# How to prove that $W^n_p[0,1]$ is a Banach space? [duplicate]

Problem. Let $$1\le p<\infty$$ and $$n \ge 1$$ and let $$W^n_p[0,1]=$$ the functions $$f:[0,1]\to \Bbb{C}$$ such that $$f$$ has $$n-1$$ continuous derivatives, $$f^{(n-1)}$$ is absolutely continuous, and $$f^{(n)} \in L^p[0,1]$$. For $$f$$ in $$W^n_p[0,1]$$, define $$||f||:=\sum_{k=0}^n\left[\int_0^1|f^{(k)}(x)|^p ~\mathrm{d}x\right]^\frac{1}{p}$$ Then $$W^n_p[0,1]$$ is a Banach space.

If we take a Cauchy sequence $$(f_j)_j$$ in $$W^n_p[0,1]$$, then it follows that $$(f_j^{(k)})_j$$ is Cauchy in $$L^p[0,1]$$ for all $$k = 0, 1, \dots, n$$. Hence there are $$g_{k} \in L^p[0,1]$$ such that $$(f_j^{(k)})\to g_k$$ for $$k = 0, 1, \dots, n$$. From this how to prove that $$g_k=g_0^{(k)}$$ for all $$k = 1, \dots, n$$? Thanks.

EDIT I tried to proceed as follows: $$f_j \to g_0$$ in $$L^p$$ $$\implies \text{for some subsequence }f_{j_l}\to g_0$$ a.e. on $$[0,1]$$. Then we have $$g_0(x)= \lim f_{j_l}(x)= \lim \int_0^x f_{j_l}^{'}=\int_0^x\lim f_{j_l}^{'}=\int_0^x g_1$$ for a.e $$x$$ in $$[0, 1]$$. This implies $$g_0'(x) = g_1(x)$$ a.e. $$x$$ . Now similarly we can prove others. Then since $$f_j^{(n-1)}$$ was absolutely continuous functions with $$L^p$$ derivatives we can use this to prove that $$g_{n-1}(=g_0^{(n-1)})$$ is also absolutely continuous with $$L^p$$ derivative. And this shows that $$g_0 \in W^n_p[0,1]$$.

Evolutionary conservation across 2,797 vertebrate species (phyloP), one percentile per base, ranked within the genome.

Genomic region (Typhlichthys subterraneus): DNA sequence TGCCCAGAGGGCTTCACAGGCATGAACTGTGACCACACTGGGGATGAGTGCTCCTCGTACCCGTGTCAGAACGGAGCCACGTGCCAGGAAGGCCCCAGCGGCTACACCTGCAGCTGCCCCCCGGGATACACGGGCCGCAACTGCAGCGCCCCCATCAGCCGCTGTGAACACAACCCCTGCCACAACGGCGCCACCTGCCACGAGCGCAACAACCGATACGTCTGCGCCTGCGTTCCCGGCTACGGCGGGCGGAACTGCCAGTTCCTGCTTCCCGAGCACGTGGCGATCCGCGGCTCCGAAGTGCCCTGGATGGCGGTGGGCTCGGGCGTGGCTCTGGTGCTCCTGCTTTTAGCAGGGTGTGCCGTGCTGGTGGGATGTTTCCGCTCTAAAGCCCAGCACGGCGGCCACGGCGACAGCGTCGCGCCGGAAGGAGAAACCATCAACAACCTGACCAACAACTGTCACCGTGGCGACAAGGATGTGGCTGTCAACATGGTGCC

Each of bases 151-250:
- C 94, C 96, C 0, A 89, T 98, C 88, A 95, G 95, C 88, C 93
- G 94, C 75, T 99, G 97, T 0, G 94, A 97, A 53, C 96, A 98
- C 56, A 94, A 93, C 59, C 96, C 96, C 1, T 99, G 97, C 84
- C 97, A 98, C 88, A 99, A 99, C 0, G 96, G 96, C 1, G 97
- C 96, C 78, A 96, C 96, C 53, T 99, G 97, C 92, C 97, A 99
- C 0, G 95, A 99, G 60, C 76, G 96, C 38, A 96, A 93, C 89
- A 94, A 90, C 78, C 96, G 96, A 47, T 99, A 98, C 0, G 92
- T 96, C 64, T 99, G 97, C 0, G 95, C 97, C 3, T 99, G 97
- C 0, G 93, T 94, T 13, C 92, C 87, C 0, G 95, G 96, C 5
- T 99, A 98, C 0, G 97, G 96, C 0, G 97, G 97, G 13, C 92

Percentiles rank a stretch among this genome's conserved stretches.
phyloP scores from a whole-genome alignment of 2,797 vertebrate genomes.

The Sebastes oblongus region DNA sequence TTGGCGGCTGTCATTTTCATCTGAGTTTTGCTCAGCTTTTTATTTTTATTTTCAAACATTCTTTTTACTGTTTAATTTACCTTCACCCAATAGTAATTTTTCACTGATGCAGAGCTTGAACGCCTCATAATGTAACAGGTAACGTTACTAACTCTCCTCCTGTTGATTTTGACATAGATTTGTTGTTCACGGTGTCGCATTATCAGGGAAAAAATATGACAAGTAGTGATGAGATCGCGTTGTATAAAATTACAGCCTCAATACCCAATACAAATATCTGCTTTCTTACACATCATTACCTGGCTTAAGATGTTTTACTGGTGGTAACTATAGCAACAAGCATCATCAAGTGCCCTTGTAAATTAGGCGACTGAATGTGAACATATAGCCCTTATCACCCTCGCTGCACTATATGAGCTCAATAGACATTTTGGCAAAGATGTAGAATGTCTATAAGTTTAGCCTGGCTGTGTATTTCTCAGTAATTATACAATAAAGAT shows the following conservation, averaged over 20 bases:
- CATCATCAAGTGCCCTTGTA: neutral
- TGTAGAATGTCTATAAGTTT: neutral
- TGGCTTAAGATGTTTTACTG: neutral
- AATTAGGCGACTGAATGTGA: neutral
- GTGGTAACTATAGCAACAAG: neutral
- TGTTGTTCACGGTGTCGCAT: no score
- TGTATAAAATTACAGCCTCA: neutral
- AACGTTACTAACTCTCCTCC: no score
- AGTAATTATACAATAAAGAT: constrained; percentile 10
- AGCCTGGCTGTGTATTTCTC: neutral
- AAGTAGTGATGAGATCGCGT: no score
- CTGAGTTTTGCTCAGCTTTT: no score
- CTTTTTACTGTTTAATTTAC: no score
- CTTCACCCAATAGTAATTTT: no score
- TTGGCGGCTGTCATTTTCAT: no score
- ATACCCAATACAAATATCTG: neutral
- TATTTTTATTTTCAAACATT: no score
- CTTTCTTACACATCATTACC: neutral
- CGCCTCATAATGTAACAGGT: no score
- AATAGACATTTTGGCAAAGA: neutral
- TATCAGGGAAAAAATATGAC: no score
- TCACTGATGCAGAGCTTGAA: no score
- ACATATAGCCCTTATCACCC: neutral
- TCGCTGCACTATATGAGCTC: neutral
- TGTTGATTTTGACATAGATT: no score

Is there any mistake?

• Does this answer your question? Space Sobolev $W^{m,p}$ complete Commented May 13, 2021 at 6:04
• @lc2r43 No. Actually I don't know "weak derivatives". Commented May 13, 2021 at 6:07
• How do you define the derivative $f^{(n)}$ if not as weak derivative?
– daw
Commented May 14, 2021 at 11:33
• @daw I would define it as : $f^{(n)}(x):=\lim_{h \to 0}\frac{f^{(n-1)}(x+h)-f^{(n-1)}(x)}{h}$ for all $x$. Here $f^{(n-1)}$ is given to be differentiable with a $L^p$ derivative. Right?? Commented May 15, 2021 at 3:20
• No, that limit is not guaranteed to exist, and definitely not for all x, you should learn the definition of a weak derivative before coming back to this question Commented May 21, 2021 at 0:23